JavaScript Arguments

The arguments object in JavaScript is a local variable in any function that provides some nice features we can use in our code. Here is the list of its properties and related properties of the Function object.

arguments itself returns an object that looks like an array (but not really an array) of the arguments passed to the function.

Prior to JavaScript 1.4 the Function object also had a similar arguments property, which is now deprecated.

However the Function object comes with a few other useful properties that we can still use to get argument related data.

function callTaker(a,b,c,d,e){
  // arguments properties
  console.log(arguments);
  console.log(arguments.length);
  console.log(arguments.callee);
  console.log(arguments[1]);
  // Function properties
 console.log(callTaker.length);
  console.log(callTaker.caller);
  console.log(arguments.callee.caller);
  console.log(arguments.callee.caller.caller);
  console.log(callTaker.name);
  console.log(callTaker.constructor);
}
 
function callMaker(){
  callTaker("foo","bar",this,document);
}
 
function init(){
  callMaker();
}

For demonstration purposes, you can run the init function above and view the logs in FireBug.

arguments object and its properties

arguments returns ["foo", "bar", Window, Document]

arguments.length returns 4

Note: even though our function has a signature with 5 arguments, length returns only 4 here. This is because the caller sent us only 4 arguments. See below for how we can use Function’s length property to find the number of expected arguments.

arguments.callee returns callTaker(a, b, c, d, e)

Note: callee shows us the signature of the currently executing function and is useful when trying to make recursive calls to a function within its own body.

arguments[1] returns bar

Note: arguments can also be set for functions in an array like format. For example you can set the second argument like this: arguments[1] = 'moo';

Function object and its argument related properties

callTaker.length returns 5

Note: This is the expected number of arguments.

callTaker.caller is the same as arguments.callee.caller and returns callMaker()

Note: we can go up the stack trace and get the caller of the caller etc. For example we can find the function that called callMaker using arguments.callee.caller.caller which returns init().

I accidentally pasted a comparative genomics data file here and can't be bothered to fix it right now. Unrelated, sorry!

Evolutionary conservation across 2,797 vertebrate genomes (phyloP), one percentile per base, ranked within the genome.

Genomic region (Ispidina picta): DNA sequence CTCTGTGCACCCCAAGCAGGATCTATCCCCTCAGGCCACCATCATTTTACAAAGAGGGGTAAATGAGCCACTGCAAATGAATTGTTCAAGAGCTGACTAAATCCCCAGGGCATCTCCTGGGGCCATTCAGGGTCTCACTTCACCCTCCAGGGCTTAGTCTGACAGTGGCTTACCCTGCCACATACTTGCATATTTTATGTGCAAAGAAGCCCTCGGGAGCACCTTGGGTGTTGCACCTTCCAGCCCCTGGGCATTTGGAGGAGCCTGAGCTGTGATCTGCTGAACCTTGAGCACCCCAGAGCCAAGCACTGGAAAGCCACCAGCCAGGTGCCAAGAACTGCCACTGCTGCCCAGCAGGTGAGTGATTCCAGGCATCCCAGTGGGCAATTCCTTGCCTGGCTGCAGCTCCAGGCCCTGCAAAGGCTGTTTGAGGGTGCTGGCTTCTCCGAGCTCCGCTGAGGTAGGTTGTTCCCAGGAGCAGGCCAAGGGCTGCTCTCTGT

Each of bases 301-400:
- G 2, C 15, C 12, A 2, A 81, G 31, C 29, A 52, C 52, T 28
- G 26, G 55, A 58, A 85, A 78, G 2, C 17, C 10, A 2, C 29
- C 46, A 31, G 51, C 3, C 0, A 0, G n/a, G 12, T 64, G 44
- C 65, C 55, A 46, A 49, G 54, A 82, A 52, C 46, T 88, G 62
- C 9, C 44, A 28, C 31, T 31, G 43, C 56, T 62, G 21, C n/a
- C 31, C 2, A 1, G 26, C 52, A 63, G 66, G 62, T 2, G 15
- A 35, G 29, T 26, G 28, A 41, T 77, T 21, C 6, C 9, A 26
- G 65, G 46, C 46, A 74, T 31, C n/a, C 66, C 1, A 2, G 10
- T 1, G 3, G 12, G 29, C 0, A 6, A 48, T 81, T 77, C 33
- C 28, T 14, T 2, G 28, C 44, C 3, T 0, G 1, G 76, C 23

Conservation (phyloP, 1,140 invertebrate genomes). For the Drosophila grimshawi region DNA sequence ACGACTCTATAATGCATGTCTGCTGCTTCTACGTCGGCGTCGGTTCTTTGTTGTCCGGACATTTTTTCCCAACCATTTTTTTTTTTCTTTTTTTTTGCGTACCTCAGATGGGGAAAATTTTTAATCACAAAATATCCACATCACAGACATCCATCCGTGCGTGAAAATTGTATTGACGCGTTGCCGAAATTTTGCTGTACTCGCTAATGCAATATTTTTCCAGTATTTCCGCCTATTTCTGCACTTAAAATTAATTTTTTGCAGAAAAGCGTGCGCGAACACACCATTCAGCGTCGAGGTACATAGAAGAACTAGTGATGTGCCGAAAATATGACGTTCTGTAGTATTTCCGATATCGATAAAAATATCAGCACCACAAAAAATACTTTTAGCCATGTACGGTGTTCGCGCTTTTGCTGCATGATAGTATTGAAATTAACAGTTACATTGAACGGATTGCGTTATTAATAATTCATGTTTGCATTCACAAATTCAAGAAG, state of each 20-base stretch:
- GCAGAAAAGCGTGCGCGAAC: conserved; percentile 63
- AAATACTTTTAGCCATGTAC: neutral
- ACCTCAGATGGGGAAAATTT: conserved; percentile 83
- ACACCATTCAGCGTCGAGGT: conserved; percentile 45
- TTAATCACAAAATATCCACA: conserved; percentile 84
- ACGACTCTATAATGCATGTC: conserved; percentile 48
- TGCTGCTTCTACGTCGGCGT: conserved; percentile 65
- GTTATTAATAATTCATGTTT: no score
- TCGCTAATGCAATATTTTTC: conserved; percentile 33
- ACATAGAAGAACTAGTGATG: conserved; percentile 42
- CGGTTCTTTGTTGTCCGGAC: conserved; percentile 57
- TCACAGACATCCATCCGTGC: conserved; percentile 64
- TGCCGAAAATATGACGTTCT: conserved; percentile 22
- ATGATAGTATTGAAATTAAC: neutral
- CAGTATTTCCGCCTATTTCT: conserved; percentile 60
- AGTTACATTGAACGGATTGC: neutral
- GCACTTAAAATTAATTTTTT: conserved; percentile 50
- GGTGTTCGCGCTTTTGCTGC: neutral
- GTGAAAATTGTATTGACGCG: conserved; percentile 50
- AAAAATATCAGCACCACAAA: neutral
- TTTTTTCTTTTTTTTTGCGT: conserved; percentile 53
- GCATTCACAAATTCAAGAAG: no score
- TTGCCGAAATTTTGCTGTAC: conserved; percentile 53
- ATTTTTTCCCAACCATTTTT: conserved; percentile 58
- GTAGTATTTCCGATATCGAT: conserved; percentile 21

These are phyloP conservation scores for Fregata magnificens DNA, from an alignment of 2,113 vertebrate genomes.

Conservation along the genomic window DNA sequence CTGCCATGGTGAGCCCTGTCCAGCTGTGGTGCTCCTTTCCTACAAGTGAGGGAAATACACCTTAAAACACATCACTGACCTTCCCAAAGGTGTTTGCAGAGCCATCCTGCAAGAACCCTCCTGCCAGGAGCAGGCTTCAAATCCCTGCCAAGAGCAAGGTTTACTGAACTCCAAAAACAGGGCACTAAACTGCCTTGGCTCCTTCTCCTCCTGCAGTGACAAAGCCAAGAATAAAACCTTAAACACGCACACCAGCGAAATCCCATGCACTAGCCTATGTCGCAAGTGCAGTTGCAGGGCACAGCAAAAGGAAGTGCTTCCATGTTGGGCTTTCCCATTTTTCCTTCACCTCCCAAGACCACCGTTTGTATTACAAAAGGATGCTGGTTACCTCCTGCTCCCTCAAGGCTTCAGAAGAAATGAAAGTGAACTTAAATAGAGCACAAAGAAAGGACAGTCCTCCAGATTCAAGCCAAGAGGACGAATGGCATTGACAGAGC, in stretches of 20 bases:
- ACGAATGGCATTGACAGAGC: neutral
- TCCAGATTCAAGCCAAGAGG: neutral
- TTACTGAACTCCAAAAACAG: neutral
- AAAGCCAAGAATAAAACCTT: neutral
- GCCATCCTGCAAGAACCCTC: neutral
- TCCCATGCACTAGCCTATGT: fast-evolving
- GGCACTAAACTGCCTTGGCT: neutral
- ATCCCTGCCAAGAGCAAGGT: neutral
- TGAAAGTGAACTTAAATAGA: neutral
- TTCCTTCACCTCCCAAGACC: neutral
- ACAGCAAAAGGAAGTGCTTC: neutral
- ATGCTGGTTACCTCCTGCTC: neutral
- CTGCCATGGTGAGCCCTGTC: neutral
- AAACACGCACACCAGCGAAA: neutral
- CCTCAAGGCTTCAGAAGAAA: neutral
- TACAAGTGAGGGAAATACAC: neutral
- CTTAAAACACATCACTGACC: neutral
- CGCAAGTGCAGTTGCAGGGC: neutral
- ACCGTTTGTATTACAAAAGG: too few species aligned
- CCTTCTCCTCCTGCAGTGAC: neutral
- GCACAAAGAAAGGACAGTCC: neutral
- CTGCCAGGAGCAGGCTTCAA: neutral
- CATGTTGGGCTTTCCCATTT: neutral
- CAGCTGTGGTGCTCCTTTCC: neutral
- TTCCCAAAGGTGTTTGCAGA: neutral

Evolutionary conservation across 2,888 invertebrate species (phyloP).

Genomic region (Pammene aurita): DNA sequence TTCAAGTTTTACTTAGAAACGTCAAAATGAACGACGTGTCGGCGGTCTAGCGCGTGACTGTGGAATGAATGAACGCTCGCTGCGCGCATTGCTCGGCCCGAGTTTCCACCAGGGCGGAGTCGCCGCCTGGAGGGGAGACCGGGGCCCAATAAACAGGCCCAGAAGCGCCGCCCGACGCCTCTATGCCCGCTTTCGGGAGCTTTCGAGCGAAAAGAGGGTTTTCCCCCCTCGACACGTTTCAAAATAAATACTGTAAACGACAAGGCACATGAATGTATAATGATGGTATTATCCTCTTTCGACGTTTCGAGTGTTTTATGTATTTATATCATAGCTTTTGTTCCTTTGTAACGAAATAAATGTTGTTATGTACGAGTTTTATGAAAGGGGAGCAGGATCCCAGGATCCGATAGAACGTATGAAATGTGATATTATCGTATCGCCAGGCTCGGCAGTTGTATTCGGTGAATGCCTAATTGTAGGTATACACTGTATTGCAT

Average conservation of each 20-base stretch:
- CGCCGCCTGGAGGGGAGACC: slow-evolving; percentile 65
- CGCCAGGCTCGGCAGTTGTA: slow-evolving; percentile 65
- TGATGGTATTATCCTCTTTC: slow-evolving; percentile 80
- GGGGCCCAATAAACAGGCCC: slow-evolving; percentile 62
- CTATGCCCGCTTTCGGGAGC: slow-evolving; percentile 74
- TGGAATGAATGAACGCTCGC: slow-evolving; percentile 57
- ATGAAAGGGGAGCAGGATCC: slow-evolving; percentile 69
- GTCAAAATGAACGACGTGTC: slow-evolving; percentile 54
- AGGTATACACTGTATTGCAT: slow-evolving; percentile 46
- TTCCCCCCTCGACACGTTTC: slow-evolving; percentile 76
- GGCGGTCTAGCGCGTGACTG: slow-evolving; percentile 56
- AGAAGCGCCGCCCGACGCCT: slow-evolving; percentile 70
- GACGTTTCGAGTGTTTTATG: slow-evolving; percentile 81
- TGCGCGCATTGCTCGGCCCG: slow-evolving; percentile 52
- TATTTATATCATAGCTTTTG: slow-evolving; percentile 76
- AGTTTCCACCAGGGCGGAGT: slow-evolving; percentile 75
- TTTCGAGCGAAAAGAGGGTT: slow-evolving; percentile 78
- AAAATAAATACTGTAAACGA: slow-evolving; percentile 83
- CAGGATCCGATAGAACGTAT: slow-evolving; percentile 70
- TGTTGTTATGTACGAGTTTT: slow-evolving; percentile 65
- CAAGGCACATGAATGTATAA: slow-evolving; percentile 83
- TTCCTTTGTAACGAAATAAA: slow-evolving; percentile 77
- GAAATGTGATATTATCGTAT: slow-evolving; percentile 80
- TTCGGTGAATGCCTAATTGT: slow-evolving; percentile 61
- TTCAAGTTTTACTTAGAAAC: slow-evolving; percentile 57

callTaker.name returns callTaker

callTaker.constructor returns Function()

Note: Since we have not modified the basic behavior, we see the built in function that creates an object’s prototype for our function, which is the Function object.

Basic Usage Sample

var dataArray = ["One", "Two", "Three", "Four"];
 
var lister = function createList(list) {
 if(arguments.length == 3){
  var result = "<" + arguments[1] + ">";
  for (var i = 0; i < arguments[2].length; i++){
   result += "<li>" + arguments[2][i] + "</li>";
  }
  result += "</" + arguments[1] + "l>";
  document.getElementById(arguments[0]).innerHTML = result;
 }
}
 
function makeList(){
 lister("list_HTML","ul",dataArray);
}

Run the sample

References:
JavaScript Stack Trace
Function
arguments

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4 Comments on “JavaScript Arguments”

  1. I tried to use the caller method once to drastically simplify some metaprogramming I was doing. If I recall correctly, it worked in only some browsers.

    Stay away from these unevenly supported features unless you’re sure of your target environment.

    For instance, I’m a bit more adventurous with my JavaScript when I’m writing an AIR app, because I only have to worry about WebKit’s evolution in the future, not the past, present, and future of 4 major and N minor browsers.

  2. 2

    From Samer Ziadeh

    That’s why I thought

  3. Function.name is also unsupported in IE and Opera…

  4. The array returned by “Arguments” function counts 4 elements only. But the number of elements covers array’s elements from 0 to 3.

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